Friday, September 12, 2008

Use Your Allusion: Madame Defarge

Madame Defarge is a fictional character from Charles Dickens' work A Tale of Two Cities. She is arguably the main villain of the book, and is a tireless worker in the French Revolution. She is a picture of scheming and bitterness.

She's used as a representative of the Greek Fates. The Fates would cut an individual string that represented each person's life. A person could not live longer than the Fates had determined, which was represented by their own string. Madame Defarge would always be knitting, and as she knit, in her mind, she would be knitting the names of those she wanted to die into her work.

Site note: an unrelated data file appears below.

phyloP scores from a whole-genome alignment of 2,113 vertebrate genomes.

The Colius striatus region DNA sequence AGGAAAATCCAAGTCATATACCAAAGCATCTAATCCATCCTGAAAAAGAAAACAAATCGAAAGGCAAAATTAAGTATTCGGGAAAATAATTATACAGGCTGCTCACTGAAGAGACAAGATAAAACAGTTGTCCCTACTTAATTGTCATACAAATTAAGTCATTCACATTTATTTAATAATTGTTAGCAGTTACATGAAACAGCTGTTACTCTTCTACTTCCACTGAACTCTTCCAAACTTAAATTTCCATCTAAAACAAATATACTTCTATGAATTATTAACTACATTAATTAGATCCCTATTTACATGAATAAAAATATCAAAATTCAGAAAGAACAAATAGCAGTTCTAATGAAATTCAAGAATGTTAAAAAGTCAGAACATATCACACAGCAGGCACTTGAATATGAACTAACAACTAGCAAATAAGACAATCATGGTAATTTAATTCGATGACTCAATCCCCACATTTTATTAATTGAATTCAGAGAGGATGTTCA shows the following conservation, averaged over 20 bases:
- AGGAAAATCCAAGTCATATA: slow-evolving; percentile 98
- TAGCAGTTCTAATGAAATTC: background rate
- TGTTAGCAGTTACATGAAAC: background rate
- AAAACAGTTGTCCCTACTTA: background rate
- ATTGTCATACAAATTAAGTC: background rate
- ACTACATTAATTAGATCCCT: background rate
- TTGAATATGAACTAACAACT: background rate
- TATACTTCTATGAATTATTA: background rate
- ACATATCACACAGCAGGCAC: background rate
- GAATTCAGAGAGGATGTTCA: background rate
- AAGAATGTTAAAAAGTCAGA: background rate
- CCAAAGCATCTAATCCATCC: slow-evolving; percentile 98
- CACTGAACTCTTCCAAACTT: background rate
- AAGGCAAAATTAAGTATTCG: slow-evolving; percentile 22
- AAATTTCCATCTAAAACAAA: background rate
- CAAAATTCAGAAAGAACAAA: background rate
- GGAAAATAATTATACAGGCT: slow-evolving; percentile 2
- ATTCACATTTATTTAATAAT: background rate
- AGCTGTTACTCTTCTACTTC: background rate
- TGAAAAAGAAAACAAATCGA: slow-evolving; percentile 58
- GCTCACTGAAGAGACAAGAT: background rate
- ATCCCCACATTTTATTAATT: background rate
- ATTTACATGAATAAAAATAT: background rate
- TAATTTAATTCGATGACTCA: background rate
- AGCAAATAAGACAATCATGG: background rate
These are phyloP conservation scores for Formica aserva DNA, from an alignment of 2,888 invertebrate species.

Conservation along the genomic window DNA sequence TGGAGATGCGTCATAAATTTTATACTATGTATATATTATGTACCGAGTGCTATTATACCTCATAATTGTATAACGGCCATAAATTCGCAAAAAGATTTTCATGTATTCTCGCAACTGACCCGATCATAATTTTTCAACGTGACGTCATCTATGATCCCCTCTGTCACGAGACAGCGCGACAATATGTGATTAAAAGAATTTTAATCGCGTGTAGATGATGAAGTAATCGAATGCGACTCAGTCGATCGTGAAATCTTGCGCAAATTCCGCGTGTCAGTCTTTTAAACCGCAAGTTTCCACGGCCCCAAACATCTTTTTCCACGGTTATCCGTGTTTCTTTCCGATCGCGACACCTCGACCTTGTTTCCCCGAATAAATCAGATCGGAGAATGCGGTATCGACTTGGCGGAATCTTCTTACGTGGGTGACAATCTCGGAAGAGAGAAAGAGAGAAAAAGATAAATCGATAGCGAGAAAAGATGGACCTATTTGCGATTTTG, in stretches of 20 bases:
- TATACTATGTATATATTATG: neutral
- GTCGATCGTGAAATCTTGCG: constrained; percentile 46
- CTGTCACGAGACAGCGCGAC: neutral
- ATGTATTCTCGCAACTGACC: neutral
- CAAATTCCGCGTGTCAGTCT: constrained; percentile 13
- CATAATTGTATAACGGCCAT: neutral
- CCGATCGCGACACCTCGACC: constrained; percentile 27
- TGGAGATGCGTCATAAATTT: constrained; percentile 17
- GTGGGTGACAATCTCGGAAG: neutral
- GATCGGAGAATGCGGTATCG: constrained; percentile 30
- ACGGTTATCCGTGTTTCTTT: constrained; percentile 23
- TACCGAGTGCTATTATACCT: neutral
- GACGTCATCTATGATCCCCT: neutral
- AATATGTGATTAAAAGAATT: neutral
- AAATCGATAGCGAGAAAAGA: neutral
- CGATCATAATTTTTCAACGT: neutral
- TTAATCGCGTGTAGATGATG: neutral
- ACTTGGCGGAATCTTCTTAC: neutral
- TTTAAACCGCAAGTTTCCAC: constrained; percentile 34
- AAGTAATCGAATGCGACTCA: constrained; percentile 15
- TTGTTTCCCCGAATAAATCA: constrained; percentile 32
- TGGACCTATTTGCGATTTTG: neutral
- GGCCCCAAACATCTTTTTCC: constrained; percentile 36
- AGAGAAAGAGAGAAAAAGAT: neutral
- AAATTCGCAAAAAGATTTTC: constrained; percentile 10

In the story, she seeks the lives of Charles Darnay's family out of vengeance for the lives of several of her own family members.

Madame Defarge shows up as a character in Mel Brooks' movie A History Of The World: Part One. Humorously, in his version, she has run out of wool, so she just sits there rubbing her knitting needles together.

Most people who allude to Madame Defarge will be alluding to her scheming nature, and will most likely reference her knitting.

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